How Tring School creates a culture of student sharing that improves classroom results

Editor’s note: Leading up to Bett, one of the largest education technology conferences in the world, we're highlighting teachers, students and administrators who are using educational technology to help schools flourish and make learning more interactive and impactful. In this post, Chris Lickfold, Director of Learning at Tring School in Hertfordshire, United Kingdom, explains how technology has encouraged their school’s 1,500 students to become more curious, independent learners. Over the next few months, we'll be sharing more Impact Portraits on the blog. And check out @GoogleForEdu and #BETT2017 to learn what we're talking about at Bett. Chris Lickfold will be speaking at Google’s teaching theatre at 11 a.m. on Jan. 26.

Traditional measures like attendance rates and grades are important benchmarks for a school’s performance, but they don’t paint a complete picture of student success. They don’t, for example, indicate whether students are engaged with their classwork or are inspired to discover knowledge.

Last year we brought Chromebooks to Tring School and trained teachers and students to use G Suite for Education. We were fortunate to be in a school environment that was already reaching its goals, but we saw an opportunity to improve further by creating a culture of sharing and engagement.

Shortly after bringing Google tools to students at Tring School, we saw students becoming more independent in their learning—and more curious about the world than we could have imagined. For example, when conducting primary research, we saw students collecting upwards of 300 data points using Google Forms, versus just a handful before the rollout of Google tools. Now, we're beginning to see the impact of student-led learning in more traditional performance benchmarks. In our science classes, 21 percent more students performed above their expected level in 2016 compared to 2015. And 20 percent more students reached average levels in 2016 compared to 2015.

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Students take ownership of learning—and ask teachers for support when they need it

With a few hundred Chromebooks and Google Classroom, we were able to fully appreciate our students’ proficiencies and challenges. Because Chromebooks allow for real-time collaboration, teachers can see school work in progress and offer support to students as they’re working on assignments instead of providing feedback after classwork was already completed. Students like the privacy of communicating within Classroom, and they’re less self-conscious about asking for help. Teachers are also able to direct students to specific resources they need. And the portability of Chromebooks lets teachers and students to share and respond to feedback even when they’re not in a classroom together.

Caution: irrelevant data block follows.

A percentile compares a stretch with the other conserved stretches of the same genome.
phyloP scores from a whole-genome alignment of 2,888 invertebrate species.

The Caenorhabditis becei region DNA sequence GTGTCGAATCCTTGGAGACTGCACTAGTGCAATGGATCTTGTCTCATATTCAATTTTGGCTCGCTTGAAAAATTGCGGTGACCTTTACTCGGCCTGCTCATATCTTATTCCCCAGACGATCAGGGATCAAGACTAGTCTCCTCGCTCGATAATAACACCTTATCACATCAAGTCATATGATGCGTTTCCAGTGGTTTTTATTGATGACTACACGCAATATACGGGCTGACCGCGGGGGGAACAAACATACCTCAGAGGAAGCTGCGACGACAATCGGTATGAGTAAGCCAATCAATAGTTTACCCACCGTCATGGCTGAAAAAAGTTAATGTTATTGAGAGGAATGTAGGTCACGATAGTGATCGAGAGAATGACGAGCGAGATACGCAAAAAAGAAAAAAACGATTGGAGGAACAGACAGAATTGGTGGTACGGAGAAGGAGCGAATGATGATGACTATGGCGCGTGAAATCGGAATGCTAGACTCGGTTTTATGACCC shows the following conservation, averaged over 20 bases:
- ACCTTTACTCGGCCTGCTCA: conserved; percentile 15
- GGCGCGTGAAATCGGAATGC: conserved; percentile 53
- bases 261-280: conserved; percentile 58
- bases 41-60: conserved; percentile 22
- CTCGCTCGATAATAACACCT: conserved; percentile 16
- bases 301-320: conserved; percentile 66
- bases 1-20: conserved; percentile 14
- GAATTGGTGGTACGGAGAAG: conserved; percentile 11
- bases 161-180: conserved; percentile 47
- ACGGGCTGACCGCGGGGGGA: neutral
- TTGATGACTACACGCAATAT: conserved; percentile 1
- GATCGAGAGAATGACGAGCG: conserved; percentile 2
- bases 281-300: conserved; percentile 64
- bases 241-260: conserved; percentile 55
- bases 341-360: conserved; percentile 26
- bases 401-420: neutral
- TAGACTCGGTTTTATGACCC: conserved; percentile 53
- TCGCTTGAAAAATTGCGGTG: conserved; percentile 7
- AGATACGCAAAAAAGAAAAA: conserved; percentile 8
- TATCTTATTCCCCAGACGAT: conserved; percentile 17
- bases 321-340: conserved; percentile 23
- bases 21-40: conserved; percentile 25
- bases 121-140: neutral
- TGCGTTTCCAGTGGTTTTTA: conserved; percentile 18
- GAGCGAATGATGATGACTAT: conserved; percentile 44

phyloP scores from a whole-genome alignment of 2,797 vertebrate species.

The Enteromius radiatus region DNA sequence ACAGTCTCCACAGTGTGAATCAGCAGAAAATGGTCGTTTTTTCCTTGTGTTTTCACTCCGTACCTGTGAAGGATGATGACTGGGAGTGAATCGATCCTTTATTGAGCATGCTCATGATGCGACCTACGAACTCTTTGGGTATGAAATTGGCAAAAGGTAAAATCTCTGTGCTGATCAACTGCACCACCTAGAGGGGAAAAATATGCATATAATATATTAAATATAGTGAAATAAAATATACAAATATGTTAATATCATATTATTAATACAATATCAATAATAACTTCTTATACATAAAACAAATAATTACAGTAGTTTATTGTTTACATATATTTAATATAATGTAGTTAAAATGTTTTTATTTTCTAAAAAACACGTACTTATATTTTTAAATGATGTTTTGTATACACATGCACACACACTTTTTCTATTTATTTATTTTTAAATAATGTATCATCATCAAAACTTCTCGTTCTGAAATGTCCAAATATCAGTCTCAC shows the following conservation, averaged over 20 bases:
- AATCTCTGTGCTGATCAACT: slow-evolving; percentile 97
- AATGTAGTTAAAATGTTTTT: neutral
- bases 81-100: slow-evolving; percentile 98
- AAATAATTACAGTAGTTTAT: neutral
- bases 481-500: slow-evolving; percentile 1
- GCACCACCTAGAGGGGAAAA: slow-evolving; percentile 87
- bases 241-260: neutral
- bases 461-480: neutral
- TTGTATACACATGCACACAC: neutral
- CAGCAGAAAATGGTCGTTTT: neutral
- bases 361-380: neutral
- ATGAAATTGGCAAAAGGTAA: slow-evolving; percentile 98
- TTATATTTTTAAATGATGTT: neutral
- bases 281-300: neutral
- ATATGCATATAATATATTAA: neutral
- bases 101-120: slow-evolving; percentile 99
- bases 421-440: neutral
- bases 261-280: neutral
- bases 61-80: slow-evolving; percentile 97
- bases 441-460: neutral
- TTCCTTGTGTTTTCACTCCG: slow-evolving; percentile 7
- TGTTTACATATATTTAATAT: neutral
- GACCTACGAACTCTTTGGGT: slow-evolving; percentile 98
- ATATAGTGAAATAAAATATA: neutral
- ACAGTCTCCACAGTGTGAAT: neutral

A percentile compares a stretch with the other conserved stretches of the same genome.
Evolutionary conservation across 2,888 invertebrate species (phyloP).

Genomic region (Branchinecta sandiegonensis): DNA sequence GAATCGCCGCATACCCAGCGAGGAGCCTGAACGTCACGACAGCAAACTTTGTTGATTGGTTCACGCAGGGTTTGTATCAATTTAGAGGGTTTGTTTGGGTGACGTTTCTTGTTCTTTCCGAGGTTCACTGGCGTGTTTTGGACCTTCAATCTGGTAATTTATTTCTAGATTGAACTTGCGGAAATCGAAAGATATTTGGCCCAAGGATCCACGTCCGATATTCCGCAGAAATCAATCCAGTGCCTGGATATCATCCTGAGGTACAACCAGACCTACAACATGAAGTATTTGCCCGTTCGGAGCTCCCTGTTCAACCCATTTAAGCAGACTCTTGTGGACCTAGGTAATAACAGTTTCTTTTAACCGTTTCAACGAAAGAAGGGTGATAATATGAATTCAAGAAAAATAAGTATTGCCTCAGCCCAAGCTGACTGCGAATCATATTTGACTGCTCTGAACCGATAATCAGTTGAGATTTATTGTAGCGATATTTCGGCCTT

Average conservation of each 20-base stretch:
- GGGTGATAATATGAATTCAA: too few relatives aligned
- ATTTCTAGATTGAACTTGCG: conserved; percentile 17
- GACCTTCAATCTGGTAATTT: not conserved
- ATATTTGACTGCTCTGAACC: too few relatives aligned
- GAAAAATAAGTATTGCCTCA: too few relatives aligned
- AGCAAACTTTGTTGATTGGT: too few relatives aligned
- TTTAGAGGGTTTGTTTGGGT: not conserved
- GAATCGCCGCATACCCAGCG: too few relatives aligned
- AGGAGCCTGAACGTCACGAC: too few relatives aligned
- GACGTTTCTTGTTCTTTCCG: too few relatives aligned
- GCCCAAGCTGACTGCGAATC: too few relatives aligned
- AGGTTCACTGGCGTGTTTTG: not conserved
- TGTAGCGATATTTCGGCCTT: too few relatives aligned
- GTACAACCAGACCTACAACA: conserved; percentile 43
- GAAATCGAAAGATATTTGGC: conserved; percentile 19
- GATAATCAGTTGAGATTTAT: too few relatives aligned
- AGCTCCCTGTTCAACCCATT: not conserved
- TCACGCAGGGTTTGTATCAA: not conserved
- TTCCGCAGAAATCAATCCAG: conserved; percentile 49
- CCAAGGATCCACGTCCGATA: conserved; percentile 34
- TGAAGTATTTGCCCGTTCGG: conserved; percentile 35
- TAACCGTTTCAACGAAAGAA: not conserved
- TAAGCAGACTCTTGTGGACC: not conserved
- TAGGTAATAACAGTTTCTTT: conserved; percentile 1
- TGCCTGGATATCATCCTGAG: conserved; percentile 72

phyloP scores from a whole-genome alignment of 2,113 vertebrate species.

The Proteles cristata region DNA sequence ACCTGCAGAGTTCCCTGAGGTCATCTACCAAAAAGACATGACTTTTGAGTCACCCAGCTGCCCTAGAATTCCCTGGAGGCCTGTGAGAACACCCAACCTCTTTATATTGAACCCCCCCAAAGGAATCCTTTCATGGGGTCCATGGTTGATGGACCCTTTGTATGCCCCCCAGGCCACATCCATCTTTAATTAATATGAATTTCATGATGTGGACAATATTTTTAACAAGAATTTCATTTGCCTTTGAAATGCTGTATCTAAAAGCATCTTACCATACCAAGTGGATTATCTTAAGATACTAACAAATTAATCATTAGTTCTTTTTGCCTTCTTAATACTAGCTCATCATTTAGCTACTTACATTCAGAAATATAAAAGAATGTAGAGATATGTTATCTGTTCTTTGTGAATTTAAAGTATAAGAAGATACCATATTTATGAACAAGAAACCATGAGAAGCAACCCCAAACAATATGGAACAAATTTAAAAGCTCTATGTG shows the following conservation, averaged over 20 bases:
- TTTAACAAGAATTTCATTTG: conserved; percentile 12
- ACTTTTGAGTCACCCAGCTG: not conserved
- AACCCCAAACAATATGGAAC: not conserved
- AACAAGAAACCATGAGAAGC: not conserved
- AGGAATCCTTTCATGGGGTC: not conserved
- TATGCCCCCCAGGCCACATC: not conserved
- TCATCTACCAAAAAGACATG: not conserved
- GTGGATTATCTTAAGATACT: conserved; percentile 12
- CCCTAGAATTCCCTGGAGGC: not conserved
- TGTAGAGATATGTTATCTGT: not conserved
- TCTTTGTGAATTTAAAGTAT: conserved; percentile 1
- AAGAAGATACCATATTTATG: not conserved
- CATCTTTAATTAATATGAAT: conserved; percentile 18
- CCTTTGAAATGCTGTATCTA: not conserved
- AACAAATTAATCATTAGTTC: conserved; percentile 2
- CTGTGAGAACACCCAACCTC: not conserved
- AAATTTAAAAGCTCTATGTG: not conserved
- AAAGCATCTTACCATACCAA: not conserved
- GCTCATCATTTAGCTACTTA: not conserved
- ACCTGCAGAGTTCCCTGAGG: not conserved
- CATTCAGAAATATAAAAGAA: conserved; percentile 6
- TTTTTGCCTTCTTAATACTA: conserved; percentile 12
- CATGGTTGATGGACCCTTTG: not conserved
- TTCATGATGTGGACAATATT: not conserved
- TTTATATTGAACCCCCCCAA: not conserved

“The increased feedback and interaction with teachers improved my marks,” one of our Year 11 students told us. “We never had this level of detail or ability to ask specific questions back within the work.”

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Richer, more contextual learning environments

Chromebooks and G Suite have buttressed our flipped learning approach and given students more autonomy over how they learn and what they learn about. It’s easy to provision content on Chromebooks; teachers in our modern foreign languages department add tools like Google Maps so students can immerse themselves in the locations of the languages they’re studying. Students in our design and technology department can work on projects at their own pace. In other words: Students, not teachers, decide how they’ll meet learning goals.

As students work with their chosen resources, such as digital textbooks, teachers can tailor feedback and guidance for individual students—something they wouldn’t have had the time or tools to do in the past. G Suite applications help increase students’ accountability and lets teachers track homework more efficiently than paper-based methods, and that saved time can go back into working with students one-on-one.

Students share classwork with each other simply because it’s so easy to do so. Teachers don’t need to encourage sharing—it’s become part of learning. All in all, Google’s tools have helped us build a culture of sharing that’s not only fun and engaging for students and teachers—it actually delivers better results.

Read the full Tring School Impact Portrait and check out g.co/EduImpact for stories of impact from around the world.

Making YouTube Better in a Mobile, Cross-Screen World

Throughout the day, people turn to their nearest device for help making choices about what to do, what to watch, or even what to buy. More than anywhere else, these moments happen on Google and YouTube, and more often than not, they happen on mobile.

With over 50% of YouTube views now on mobile, we’re focused on building scalable solutions that will work across screens. To do this, we're announcing changes today that allow advertisers and agencies to better measure their campaigns and reach their audience on YouTube across screens, while continuing to offer users control over their ads experience on YouTube.